As we went back to our pit area I couldn’t help but think about the actual Olympics. We had spent 10 weeks getting ready, that’s nothing. All I could hear in my head was Hugh Porter commentating on Elise Christie’s nightmare in Sochi. The number of examples heartache from false-starts and DQs are endless. Thank goodness this was My Pretend Olympics and not the real thing.
Still smoldering white hot with rage we had two hours to wait to ride off for the B-final. During this time Loughborough, who had made it to the A-final thanks to our omnishambles come over to console us. In the run up to the race I had been so focused on beating them. When we actually got there I realised just how cool it was that University cycling was taking place on this stage and how cool it was that students got to ride in such a high-calibre event. He was perfectly pleasant, but during our conversation I find out that both Loughborough and Glasgow are riding with recently GRADUATED non-students in their teams.
My heart was in my mouth and I have to choke it back down. The bare minimum I expect at a Varsity competition is that everyone taking part is a registered student. I don’t like it that sometimes there are scholarship athletes who are only “students” for sporting reasons – at least they are actual students by the letter of the law. Riding non-students is not acceptable in a Varsity race in my opinion. If we were given the chance to pick alumni there is a few people I would have been on the phone to a few weeks ago.
I quietly eat the inside of my cheek for two hours and eventually we get our chance to ride.
…I don’t hear a gun. We’re riding!
I knew this ride wasn’t going to be clean. There were too many raw nerves exposed in all of us for that to happen. I ride a steady lap one to keep a lid on things. When Tom gets to the front as man 4 the pace winds up. His line is messy, but his pace is hot and I like it. I hold on expecting him to peel off after his lap – he doesn’t and carries on for another cheeky half. I hit the wind face first and think if Tom is riding long turns so can I. I pull 375m dive up and join the back of the line with 6 laps down. The turns continue. Lap 7. Lap 8. Having done his turn man three, Alex, then drops off the line unable to ride the pace.
We’re down to three with just under 2km to go and now completely off plan. The line gets more ragged. I’m confused where we are in the race and how many laps I will have to ride. Tom pulls a lap and I’m back on the front. I’m conservative with the pace thinking I might have two or more to ride, but we can see UCLAN in the straights – we’re well up. I look up to the board and see we have a few seconds on them but it’s a blurry mess. Every time we come past SURC supporters section at the end of the back straight the roar fills my helmet and my head struggles to keep on task: head down - red, black, red, black.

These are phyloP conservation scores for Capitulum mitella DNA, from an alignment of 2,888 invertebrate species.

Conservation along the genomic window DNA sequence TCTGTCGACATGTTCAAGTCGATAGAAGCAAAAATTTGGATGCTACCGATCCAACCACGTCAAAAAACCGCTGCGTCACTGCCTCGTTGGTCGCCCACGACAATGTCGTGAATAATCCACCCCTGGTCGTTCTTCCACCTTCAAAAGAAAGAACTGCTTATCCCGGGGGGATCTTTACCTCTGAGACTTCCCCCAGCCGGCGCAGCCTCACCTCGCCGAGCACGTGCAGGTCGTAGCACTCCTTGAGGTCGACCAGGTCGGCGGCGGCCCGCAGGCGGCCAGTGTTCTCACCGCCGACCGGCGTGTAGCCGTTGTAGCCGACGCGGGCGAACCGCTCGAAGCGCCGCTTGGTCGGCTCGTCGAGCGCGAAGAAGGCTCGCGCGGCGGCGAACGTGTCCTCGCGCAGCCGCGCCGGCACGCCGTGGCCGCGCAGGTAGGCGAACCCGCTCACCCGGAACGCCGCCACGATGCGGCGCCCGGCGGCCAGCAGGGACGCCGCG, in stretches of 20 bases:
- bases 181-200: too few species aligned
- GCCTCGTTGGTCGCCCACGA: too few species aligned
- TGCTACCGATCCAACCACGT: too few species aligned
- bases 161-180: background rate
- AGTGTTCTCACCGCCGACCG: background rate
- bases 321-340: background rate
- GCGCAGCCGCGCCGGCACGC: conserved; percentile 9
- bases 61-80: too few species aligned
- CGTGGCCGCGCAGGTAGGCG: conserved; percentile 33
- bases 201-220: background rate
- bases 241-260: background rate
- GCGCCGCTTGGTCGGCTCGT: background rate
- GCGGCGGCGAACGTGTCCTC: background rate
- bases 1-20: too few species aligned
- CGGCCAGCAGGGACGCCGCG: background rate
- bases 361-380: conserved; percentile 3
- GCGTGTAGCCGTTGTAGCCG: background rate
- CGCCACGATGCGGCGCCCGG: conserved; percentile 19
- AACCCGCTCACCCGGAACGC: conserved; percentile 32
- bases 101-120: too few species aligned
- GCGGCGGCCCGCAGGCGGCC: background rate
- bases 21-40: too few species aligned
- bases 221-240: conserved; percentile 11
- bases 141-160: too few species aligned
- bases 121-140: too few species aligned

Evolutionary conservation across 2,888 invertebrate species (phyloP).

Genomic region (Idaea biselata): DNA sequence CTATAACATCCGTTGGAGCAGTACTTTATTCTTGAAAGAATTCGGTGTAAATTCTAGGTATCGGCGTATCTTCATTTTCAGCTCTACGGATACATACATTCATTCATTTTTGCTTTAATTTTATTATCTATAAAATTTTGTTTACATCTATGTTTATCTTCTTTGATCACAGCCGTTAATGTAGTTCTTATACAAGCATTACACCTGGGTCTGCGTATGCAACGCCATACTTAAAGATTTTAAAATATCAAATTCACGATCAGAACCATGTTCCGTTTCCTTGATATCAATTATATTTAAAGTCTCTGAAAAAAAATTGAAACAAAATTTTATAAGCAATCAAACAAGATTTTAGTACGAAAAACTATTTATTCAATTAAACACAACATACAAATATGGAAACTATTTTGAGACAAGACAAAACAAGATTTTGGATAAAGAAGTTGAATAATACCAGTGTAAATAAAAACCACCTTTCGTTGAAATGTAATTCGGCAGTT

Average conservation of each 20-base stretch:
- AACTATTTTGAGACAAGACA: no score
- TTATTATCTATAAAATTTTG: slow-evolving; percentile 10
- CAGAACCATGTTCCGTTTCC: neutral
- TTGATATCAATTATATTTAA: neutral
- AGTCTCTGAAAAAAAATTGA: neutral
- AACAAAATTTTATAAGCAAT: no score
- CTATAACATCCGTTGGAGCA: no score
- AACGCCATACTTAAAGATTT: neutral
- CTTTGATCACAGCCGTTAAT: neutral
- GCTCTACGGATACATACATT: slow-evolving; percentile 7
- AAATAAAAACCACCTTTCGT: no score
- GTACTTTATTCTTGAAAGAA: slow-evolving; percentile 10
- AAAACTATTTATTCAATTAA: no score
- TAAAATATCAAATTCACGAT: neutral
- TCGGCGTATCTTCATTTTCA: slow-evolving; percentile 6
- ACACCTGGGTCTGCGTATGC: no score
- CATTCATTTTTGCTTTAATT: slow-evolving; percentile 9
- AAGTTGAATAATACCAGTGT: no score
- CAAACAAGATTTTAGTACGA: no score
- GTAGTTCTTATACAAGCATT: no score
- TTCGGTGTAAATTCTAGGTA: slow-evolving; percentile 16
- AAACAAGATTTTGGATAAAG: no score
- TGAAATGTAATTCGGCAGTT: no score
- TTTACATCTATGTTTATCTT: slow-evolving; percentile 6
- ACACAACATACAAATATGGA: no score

I pull again, but have no idea how many are laps left - the lap counter in the back straight wasn’t showing a number. We hear no bell. The crowd reverberating in my helmet means that the small bell on the other side of the track isn’t audible. We don’t fan up across the line and I think we have one more to go.
We don’t. The clock stops at 4:35.
It was messy and erratic but it was good enough to win the match. I hadn’t come to ride for 3rd though. If we had ridden 4:35 in qualification we would be in the A-final. That’s gutting.
We sit and watch Loughborough and Glasgow have a brilliant fight for first place - the lead swapping just 500m from the line. Loughborough take it again with both teams riding a 4:32. In fact all teams rode faster in their second round. That’s evidence of what little track time we all get. You very rarely get to ride race pace on a 250m track. If we had ridden 4:35 in the heats I maybe we could have gone 4:30 in the final. We had the firepower, we just needed to tune the length and order of the turns to nail the pacing.
My Pretend Olympics was nearly over. We take some more photos with Chris, I warm down on the rollers and then head to the showers. In each shower block at the velodrome there is a disabled shower on the end with a fold down seat and handrail to use. I know realise that these serve a dual purpose. They are also for people to sit on with their head between their knees staring at the floor after it all went wrong whilst having a misery shower.
Next time I watch the Olympics I will have a new understanding of what it is like when it all goes wrong. I’m just glad this was My Pretend Olympics and not the real thing.
It’s not all bad though. I did a race with a paying crowd and Hugh Porter on the mic. That’s cool.
A massive thank you to FACE partnership for the invite to race. Crank Photo for the images (the best track lens out there) and to all the SURC members who came along to support us.